This latest LP from San Francisco-based guitar visionary Bill Orcutt is a spiritual successor of sorts to 2013's A History of Every One, as that was apparently his last solo acoustic guitar album. The resemblance between the two albums largely ends there, however, as Jump On It is as different from the deconstructed standards of History as it is from last week's Chatham-esque guitar quartet performance for NPR. While I do enjoy Orcutt's Editions Mego solo era quite a bit, there is no denying that his artistry has evolved dramatically over the last decade and his recent work definitely connects with me on a deeper level. In more concrete terms, Orcutt's work no longer resembles the choppy, convulsive, and possessed-sounding fare of History, as he has since reined in his more fiery, passionate impulses enough to leave more room for passages of tender, simple beauty. In fact, Jump On It might be the farthest that the balance has swung towards the latter, as the characteristic Orcutt violence is a rare presence in the collection of quietly lovely and spontaneous-sounding guitar miniatures.
The album opens in appropriately gorgeous fashion, as the first minute of "What Do You Do With Memory" is devoted to a tender, halting and bittersweet arpeggio motif, though the piece then takes a detour before reprising that wonderful theme for the finale. The detour is admittedly brief, but so is the song itself, which illustrates a central feature of this album: these pieces generally feel like a series of spontaneous snapshots/3-minute vignettes rather than fully formed compositions that build into something more. That is not meant as a critique, but it does mean that Jump On It is something other than Orcutt's next major artistic statement. I am tempted to say that most of this album feels akin to a pleasant but loose improvisation around a campfire, but there are also some pieces that evoke an usually meditative Django Reinhardt playing alone in a late-night hotel room.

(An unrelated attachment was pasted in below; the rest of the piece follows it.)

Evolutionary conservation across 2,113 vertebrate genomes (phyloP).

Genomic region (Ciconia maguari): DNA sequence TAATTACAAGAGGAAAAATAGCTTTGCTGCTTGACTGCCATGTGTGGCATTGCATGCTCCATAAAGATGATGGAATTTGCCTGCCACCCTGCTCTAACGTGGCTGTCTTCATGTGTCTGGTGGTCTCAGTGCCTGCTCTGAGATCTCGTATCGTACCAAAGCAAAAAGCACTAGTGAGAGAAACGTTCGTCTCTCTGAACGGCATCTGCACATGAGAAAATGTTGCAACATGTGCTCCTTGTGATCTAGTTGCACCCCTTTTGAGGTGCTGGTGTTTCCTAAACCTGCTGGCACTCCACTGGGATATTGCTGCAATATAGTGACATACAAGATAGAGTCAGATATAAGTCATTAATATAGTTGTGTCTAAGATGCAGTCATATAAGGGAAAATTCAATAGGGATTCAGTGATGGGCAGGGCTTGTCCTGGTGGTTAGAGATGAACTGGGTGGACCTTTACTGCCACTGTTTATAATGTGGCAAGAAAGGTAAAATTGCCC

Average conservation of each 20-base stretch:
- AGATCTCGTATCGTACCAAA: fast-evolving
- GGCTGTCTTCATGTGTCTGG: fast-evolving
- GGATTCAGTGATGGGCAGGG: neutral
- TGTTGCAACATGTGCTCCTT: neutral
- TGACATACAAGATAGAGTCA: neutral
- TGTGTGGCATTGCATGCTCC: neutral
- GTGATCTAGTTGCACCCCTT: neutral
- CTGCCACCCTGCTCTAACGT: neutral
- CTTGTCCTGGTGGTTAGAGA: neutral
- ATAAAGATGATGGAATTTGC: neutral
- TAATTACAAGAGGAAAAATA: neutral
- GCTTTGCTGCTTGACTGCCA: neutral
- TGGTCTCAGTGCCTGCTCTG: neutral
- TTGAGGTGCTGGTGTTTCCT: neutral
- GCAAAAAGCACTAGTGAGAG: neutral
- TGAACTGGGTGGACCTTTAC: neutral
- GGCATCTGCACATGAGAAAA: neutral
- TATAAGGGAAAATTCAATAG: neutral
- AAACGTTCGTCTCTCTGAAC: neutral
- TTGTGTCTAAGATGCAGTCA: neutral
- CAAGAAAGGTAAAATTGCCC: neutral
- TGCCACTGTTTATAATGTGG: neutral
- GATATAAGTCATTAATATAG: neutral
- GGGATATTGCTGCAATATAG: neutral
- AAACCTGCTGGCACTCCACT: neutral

The connective tissue between those two poles is, of course, casual virtuosity and that is the most readily apparent trait of Jump On It: it can feel languorous, pensive, and searching at times, but there are plenty of fiery runs, viscerally snapping bends, and surges of passion to keep things compelling and remind me that this is still very much a Bill Orcutt album. To my ears, "The Ocean Will Find Its Shore" is the album's centerpiece, as its early sense of forward motion seamlessly dissipates into a tender reverie before more intense emotions bubble to the surface for a brief but intense crescendo. "In A Column Of Air" is another major highlight, however, as a lyrical minor key melody fitfully winds through scrabbling note flurries, quivering double-stops, emphatic chord sweeps, violent bends, and sundry other dynamic flourishes (and it all ends with a killer repeating riff to boot). Unsurprisingly, the remaining pieces are all enjoyable as well, albeit with the caveat that they generally feel more like sketches or miniatures than fresh, fully articulated masterpieces.
While I still heartily maintain that just about everything released on Orcutt's main Palilalia imprint is compelling and significant, I am quite curious to see how this album in particular is received. It feels like one of his less substantial recent releases to me (particularly in the wake of Music For Four Guitars), yet it also seems like it could reach an atypically wide audience, as Orcutt's characteristically soulful and singular playing is couched in a much more casual and intimate setting than the snarling, incendiary, and more overtly avant-garde fare that he is usually associated with.